Plans to renovate Bloomington’s Old Cedar Avenue Bridge are also spurring an effort to make part of the adjoining wildlife refuge more parklike and accessible to more users.
At an open house this week about the $12.7 million bridge renovation, mock-ups of the area where the bridge links to the Minnesota Valley National Wildlife Refuge showed more than the simple trail sign and parking lot that exist now. There were restrooms, a drinking fountain, a new parking lot with space for buses and improved trails that could accommodate people in wheelchairs. A picnic shelter and a “grassy amphitheater” for classes sit near the bridge.
A small floating dock that serves bird-watchers would be replaced with a bigger, longer dock that could accommodate groups of people.
Bloomington is working in concert with the U.S. Fish and Wildlife Service, which runs the refuge, on plans for the area.
Shelly Pederson, Bloomington city engineer, said the area needs an upgrade as a place where major trails will meet. She said she is “very excited” about the bridge renovation and other improvements.
“I think it will be a great amenity for Bloomington and the region, because [the bridge] will cross over south of the river into other communities,” she said. “This will be used for recreation and by commuters.”
Refuge manager Tim Bodeen said the plans for the area near the bridge are part of a bigger Fish and Wildlife Service effort to reach out to urban residents. The refuge, which stretches 70 miles along the Minnesota River to Henderson in Sibley County, is one of a handful of urban refuges in the country. The headquarters sit a short distance from the Mall of America.
“We’re trying to make this a more interactive site, with better trails and handicapped access, a small picnic area,” Bodeen said. “We’d have a better floating dock. We’re trying to make that node down there feel more parklike, to attract an urban audience.”
Fish and Wildlife officials have been concerned that as people increasingly live in cities and suburbs, they lose touch with nature. Bodeen said the nationwide urban initiative, which is just beginning, is centered at Minnesota Valley and refuges near Detroit and St. Louis.
While Bodeen said he wants the entry area to the bridge to be a showcase for the refuge, he said the wild nature of the rest of the refuge will remain intact.
About the bridge
But the star of the open house in Bloomington was the bridge. Built in 1921, the camelback steel truss structure is on the National Register of Historic Places.
Once a major connection across Long Meadow Lake to a swinging bridge that crossed the river, the Old Cedar Avenue Bridge closed to vehicle traffic in 1993 and to bikers and pedestrians in 2002. Bloomington has owned it since 1981, when the state gave it to the city.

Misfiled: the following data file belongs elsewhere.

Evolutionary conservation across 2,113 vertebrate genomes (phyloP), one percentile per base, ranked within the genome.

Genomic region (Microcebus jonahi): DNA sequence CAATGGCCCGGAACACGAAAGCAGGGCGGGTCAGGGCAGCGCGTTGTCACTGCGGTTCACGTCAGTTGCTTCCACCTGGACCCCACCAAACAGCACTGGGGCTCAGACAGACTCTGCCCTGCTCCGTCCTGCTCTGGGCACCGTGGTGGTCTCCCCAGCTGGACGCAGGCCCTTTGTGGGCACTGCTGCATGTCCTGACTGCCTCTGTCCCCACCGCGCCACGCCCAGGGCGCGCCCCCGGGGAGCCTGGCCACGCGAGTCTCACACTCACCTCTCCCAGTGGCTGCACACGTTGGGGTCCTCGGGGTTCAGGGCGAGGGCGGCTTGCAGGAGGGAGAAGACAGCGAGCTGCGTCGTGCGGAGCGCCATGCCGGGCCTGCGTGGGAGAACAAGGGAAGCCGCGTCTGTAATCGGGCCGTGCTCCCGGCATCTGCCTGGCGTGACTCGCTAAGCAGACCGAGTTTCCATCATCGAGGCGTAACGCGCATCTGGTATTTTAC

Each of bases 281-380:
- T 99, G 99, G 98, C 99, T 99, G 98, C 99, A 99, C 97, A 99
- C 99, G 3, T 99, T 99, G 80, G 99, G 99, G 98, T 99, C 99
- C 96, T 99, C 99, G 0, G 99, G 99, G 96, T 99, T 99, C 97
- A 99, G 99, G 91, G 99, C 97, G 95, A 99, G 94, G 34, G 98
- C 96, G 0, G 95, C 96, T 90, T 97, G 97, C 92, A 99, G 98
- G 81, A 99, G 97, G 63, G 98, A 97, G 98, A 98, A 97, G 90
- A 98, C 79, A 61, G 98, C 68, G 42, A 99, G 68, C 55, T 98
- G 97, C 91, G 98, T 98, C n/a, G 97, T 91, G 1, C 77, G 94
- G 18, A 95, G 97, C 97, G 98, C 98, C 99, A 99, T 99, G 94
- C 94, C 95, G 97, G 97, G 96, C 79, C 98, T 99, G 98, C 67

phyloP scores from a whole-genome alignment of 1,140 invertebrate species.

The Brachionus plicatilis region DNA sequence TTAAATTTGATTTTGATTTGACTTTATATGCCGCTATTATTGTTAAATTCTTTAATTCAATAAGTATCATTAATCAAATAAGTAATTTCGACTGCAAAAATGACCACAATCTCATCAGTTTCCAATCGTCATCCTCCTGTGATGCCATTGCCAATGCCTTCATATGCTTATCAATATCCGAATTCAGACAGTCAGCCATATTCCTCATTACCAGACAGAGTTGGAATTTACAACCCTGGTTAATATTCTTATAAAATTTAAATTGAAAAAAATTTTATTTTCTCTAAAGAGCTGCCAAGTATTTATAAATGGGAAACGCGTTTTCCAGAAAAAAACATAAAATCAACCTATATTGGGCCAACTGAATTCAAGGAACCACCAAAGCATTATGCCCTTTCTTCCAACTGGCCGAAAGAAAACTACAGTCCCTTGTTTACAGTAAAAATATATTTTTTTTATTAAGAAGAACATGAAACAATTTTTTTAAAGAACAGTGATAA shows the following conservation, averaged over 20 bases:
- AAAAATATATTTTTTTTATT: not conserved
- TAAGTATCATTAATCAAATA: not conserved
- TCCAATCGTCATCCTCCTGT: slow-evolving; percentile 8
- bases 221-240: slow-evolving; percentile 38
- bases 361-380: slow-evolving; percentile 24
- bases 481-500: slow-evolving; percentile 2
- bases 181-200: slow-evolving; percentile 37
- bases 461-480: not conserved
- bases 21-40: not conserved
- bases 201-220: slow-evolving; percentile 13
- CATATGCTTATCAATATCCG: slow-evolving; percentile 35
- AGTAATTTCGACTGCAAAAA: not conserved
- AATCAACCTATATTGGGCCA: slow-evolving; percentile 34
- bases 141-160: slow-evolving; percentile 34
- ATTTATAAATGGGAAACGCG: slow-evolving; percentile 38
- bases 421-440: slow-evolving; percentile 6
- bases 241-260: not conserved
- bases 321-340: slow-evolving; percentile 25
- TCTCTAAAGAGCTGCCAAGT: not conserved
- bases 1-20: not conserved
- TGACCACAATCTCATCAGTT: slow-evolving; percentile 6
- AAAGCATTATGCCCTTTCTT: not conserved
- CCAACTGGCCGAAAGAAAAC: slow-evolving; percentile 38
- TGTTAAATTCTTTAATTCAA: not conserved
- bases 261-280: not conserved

When it reopens, it will connect to a pedestrian and bike bridge that hangs from the side of the Hwy. 77 bridge, joining biking trails in Hennepin and Dakota counties. The planned Minnesota Valley State Trail would run near the bridge.
While a generation of refuge users and bikers know the bridge as a spidery black structure with a deck of rotted timbers and a lot of rust, SRF Consulting Group drawings of the renovated bridge show it painted in its original dark gray with a new concrete deck for walkers and bikers.
An in-depth inspection this winter revealed that while bridge parts that are near or under the water are rotting, the steel arches and other upper sections are in fairly good condition.
“Anything below the deck is in poor shape and almost all of it needs to be replaced,” Pederson said. “Above the roadway, where there is less salt damage, is in really good shape.”
Fixes urged … in 1923
Bloomington officials, who approved the bridge renovation in September and have $14.3 million to pay for it, long considered the rickety bridge a liability. One of the historic documents included with the engineering reports indicates they weren’t the first to have issues.
A 1923 inspection report shows that though the bridge was barely two years old, some piers already listed as much as 7 inches. Expansion joints that were supposed to allow for expansion and contraction in heat and cold were closed. Unless the bridge was fixed, the report said, some trusses might buckle when summer came.
The problem apparently was too much fill on one end of the bridge. The north abutment was rebuilt that year and again in 1957, probably because bridge supports kept shifting in their boggy wetland home.
“Everything moves with freeze-thaw and wet conditions,” Pederson said. “It’s in harsh conditions.”
The new bridge renovation will be complicated, requiring removal of lead paint, protection of the wetland and probably construction of a temporary platform or bridge for construction.
Exactly how things will work will become clearer as engineering plans advance through the summer.
“We want it to be there for the next 50 years, in good repair and easy to maintain,” Pederson said.
While the construction schedule isn’t yet set, the bridge is expected to reopen in spring 2016.